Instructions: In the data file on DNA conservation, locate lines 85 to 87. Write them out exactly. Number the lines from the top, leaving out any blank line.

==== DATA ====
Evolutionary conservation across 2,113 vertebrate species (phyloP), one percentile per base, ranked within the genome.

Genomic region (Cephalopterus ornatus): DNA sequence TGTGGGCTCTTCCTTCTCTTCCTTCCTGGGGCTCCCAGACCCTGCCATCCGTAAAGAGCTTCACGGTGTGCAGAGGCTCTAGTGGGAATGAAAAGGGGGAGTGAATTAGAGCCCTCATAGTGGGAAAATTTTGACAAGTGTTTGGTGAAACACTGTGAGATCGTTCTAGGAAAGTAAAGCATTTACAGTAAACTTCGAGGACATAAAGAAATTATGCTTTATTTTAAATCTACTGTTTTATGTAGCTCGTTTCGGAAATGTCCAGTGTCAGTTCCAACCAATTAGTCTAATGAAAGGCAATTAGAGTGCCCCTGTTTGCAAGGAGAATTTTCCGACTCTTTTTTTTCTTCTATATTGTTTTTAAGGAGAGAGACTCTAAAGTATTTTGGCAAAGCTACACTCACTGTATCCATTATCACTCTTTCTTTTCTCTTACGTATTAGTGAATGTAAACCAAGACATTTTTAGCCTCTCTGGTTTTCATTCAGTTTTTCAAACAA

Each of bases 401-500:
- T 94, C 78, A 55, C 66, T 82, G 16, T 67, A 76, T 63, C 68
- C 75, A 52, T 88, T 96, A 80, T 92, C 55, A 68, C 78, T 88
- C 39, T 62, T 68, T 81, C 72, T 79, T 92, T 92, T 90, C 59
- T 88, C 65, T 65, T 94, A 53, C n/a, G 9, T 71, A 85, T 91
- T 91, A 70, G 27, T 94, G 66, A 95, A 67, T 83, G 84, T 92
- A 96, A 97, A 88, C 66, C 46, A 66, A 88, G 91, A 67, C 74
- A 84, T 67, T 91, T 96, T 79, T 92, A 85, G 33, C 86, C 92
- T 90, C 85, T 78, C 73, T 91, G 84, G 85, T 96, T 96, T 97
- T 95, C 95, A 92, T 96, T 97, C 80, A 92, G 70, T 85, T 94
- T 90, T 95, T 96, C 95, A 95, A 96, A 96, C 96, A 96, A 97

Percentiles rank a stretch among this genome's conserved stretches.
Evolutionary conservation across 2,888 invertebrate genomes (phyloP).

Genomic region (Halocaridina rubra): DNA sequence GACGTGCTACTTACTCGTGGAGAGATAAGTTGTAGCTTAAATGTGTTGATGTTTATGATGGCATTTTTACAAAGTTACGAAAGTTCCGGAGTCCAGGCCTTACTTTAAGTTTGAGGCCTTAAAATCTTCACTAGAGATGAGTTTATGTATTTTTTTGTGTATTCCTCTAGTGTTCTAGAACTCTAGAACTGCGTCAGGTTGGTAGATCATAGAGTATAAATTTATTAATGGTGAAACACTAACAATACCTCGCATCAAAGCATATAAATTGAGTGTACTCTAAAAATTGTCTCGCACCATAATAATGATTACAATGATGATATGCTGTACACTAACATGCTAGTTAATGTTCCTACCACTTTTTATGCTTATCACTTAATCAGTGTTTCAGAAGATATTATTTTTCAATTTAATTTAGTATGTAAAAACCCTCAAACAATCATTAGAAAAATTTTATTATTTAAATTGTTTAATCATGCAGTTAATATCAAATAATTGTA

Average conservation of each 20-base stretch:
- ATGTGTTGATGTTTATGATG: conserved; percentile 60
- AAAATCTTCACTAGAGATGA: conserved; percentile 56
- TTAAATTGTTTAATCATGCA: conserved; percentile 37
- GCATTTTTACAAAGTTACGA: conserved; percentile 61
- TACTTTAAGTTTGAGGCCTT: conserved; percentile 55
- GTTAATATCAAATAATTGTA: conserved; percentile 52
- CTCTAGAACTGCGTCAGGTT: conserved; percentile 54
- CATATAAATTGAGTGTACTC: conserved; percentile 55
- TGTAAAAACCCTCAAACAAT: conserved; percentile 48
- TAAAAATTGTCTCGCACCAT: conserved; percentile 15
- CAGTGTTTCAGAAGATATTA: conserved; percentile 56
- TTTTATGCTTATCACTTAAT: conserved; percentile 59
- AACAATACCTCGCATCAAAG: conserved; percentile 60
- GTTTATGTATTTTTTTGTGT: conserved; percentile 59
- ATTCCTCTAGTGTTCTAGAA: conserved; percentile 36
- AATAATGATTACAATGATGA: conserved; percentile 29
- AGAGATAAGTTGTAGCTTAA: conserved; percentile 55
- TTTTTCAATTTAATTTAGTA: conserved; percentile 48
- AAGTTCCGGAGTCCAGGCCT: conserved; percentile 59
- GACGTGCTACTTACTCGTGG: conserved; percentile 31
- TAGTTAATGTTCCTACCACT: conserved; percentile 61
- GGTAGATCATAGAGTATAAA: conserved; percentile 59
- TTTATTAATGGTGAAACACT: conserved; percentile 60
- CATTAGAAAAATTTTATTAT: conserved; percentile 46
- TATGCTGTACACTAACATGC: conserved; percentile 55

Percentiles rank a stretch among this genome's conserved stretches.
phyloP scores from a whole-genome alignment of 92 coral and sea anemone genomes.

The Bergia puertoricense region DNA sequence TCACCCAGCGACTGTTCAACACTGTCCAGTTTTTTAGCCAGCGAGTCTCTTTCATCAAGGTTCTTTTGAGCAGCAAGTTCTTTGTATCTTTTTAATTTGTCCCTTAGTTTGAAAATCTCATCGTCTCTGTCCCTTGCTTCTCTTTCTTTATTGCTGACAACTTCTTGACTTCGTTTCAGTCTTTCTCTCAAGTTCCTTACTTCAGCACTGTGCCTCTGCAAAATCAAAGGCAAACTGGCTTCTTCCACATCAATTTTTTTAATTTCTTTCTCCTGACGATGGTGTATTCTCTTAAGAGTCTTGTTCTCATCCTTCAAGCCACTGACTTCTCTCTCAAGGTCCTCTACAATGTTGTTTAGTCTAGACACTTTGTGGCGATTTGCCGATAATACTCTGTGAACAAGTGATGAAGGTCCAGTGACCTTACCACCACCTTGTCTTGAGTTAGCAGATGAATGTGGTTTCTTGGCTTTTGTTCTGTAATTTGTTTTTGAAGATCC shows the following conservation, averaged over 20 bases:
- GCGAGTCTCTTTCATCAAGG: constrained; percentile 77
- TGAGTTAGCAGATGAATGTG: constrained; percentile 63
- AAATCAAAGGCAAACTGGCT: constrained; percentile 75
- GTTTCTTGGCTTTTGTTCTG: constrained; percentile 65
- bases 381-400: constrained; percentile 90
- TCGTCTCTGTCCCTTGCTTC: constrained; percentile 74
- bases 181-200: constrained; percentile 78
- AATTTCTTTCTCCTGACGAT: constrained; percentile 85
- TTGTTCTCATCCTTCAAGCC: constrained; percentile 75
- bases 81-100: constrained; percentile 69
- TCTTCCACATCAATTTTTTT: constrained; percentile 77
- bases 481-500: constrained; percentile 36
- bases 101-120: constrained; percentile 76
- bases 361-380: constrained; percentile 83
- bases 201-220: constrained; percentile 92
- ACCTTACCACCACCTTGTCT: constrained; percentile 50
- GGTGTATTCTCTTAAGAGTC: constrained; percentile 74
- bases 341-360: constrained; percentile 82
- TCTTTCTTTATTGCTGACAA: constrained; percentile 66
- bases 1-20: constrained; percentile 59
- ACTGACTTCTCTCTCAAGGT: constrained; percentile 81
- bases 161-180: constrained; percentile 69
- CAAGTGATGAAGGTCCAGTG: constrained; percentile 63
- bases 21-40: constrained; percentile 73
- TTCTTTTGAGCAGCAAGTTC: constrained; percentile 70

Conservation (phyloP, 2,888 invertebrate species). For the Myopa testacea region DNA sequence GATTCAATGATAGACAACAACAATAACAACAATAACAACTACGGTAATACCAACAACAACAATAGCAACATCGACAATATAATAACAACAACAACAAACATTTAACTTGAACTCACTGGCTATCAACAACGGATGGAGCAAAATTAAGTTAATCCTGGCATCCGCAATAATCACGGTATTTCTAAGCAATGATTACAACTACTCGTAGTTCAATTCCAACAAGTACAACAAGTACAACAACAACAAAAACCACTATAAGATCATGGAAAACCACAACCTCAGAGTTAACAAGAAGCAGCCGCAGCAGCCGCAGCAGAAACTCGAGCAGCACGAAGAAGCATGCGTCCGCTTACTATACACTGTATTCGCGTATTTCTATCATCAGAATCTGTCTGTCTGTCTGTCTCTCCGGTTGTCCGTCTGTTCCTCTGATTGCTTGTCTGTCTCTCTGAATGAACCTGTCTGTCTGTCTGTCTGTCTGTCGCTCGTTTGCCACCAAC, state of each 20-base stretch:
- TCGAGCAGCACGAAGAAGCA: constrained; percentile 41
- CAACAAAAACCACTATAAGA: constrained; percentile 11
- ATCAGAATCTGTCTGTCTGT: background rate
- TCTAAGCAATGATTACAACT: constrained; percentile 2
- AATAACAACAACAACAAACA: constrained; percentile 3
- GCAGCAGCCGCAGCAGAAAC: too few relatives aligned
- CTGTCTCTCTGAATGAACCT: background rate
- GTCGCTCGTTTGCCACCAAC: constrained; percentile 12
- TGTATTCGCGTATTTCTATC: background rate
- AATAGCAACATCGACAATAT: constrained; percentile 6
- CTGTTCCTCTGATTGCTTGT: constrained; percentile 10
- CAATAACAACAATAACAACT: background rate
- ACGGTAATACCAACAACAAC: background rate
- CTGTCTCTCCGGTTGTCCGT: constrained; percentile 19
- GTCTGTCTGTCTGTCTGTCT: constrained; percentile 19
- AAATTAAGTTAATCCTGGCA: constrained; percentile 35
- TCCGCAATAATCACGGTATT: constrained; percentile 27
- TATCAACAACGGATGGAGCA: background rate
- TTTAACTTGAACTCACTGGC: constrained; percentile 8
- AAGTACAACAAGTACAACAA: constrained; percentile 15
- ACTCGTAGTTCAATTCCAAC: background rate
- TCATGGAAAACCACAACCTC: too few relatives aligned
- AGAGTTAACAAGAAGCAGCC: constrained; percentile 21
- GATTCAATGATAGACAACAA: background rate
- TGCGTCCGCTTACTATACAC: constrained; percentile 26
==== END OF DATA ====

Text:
- CTGTCTCTCCGGTTGTCCGT: constrained; percentile 19
- GTCTGTCTGTCTGTCTGTCT: constrained; percentile 19
- AAATTAAGTTAATCCTGGCA: constrained; percentile 35